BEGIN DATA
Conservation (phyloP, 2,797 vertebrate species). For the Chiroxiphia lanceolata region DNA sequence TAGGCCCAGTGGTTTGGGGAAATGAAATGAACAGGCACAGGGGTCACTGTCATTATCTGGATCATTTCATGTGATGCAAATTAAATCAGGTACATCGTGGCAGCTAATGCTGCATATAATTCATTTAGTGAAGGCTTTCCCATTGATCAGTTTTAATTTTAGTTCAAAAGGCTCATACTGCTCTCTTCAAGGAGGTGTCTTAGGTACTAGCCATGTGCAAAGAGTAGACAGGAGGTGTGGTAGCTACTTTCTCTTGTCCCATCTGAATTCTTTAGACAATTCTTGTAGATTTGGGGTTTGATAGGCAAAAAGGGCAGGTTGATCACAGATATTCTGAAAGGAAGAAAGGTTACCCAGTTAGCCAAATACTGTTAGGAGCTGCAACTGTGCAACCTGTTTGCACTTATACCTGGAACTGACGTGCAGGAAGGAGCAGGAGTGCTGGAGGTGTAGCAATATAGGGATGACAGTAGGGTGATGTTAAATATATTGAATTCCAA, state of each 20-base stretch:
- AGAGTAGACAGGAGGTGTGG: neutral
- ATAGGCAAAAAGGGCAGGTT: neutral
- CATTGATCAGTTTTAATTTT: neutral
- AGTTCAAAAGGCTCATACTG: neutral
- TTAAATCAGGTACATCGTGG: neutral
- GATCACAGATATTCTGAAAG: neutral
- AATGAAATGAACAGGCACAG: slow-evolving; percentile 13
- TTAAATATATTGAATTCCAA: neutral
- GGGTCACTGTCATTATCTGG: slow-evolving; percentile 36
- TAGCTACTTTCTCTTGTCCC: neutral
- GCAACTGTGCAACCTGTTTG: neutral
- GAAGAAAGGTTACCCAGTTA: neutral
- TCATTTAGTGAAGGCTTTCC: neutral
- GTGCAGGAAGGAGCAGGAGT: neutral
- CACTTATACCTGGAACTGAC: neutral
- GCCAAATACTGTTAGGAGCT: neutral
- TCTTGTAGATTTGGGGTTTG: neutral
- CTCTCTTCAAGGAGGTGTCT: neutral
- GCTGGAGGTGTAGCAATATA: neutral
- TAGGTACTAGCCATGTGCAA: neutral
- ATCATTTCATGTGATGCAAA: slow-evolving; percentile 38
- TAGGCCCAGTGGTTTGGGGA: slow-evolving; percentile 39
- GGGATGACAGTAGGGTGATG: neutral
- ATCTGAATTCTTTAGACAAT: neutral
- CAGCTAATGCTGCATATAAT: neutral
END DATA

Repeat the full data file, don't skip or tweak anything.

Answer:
Conservation (phyloP, 2,797 vertebrate species). For the Chiroxiphia lanceolata region DNA sequence TAGGCCCAGTGGTTTGGGGAAATGAAATGAACAGGCACAGGGGTCACTGTCATTATCTGGATCATTTCATGTGATGCAAATTAAATCAGGTACATCGTGGCAGCTAATGCTGCATATAATTCATTTAGTGAAGGCTTTCCCATTGATCAGTTTTAATTTTAGTTCAAAAGGCTCATACTGCTCTCTTCAAGGAGGTGTCTTAGGTACTAGCCATGTGCAAAGAGTAGACAGGAGGTGTGGTAGCTACTTTCTCTTGTCCCATCTGAATTCTTTAGACAATTCTTGTAGATTTGGGGTTTGATAGGCAAAAAGGGCAGGTTGATCACAGATATTCTGAAAGGAAGAAAGGTTACCCAGTTAGCCAAATACTGTTAGGAGCTGCAACTGTGCAACCTGTTTGCACTTATACCTGGAACTGACGTGCAGGAAGGAGCAGGAGTGCTGGAGGTGTAGCAATATAGGGATGACAGTAGGGTGATGTTAAATATATTGAATTCCAA, state of each 20-base stretch:
- AGAGTAGACAGGAGGTGTGG: neutral
- ATAGGCAAAAAGGGCAGGTT: neutral
- CATTGATCAGTTTTAATTTT: neutral
- AGTTCAAAAGGCTCATACTG: neutral
- TTAAATCAGGTACATCGTGG: neutral
- GATCACAGATATTCTGAAAG: neutral
- AATGAAATGAACAGGCACAG: slow-evolving; percentile 13
- TTAAATATATTGAATTCCAA: neutral
- GGGTCACTGTCATTATCTGG: slow-evolving; percentile 36
- TAGCTACTTTCTCTTGTCCC: neutral
- GCAACTGTGCAACCTGTTTG: neutral
- GAAGAAAGGTTACCCAGTTA: neutral
- TCATTTAGTGAAGGCTTTCC: neutral
- GTGCAGGAAGGAGCAGGAGT: neutral
- CACTTATACCTGGAACTGAC: neutral
- GCCAAATACTGTTAGGAGCT: neutral
- TCTTGTAGATTTGGGGTTTG: neutral
- CTCTCTTCAAGGAGGTGTCT: neutral
- GCTGGAGGTGTAGCAATATA: neutral
- TAGGTACTAGCCATGTGCAA: neutral
- ATCATTTCATGTGATGCAAA: slow-evolving; percentile 38
- TAGGCCCAGTGGTTTGGGGA: slow-evolving; percentile 39
- GGGATGACAGTAGGGTGATG: neutral
- ATCTGAATTCTTTAGACAAT: neutral
- CAGCTAATGCTGCATATAAT: neutral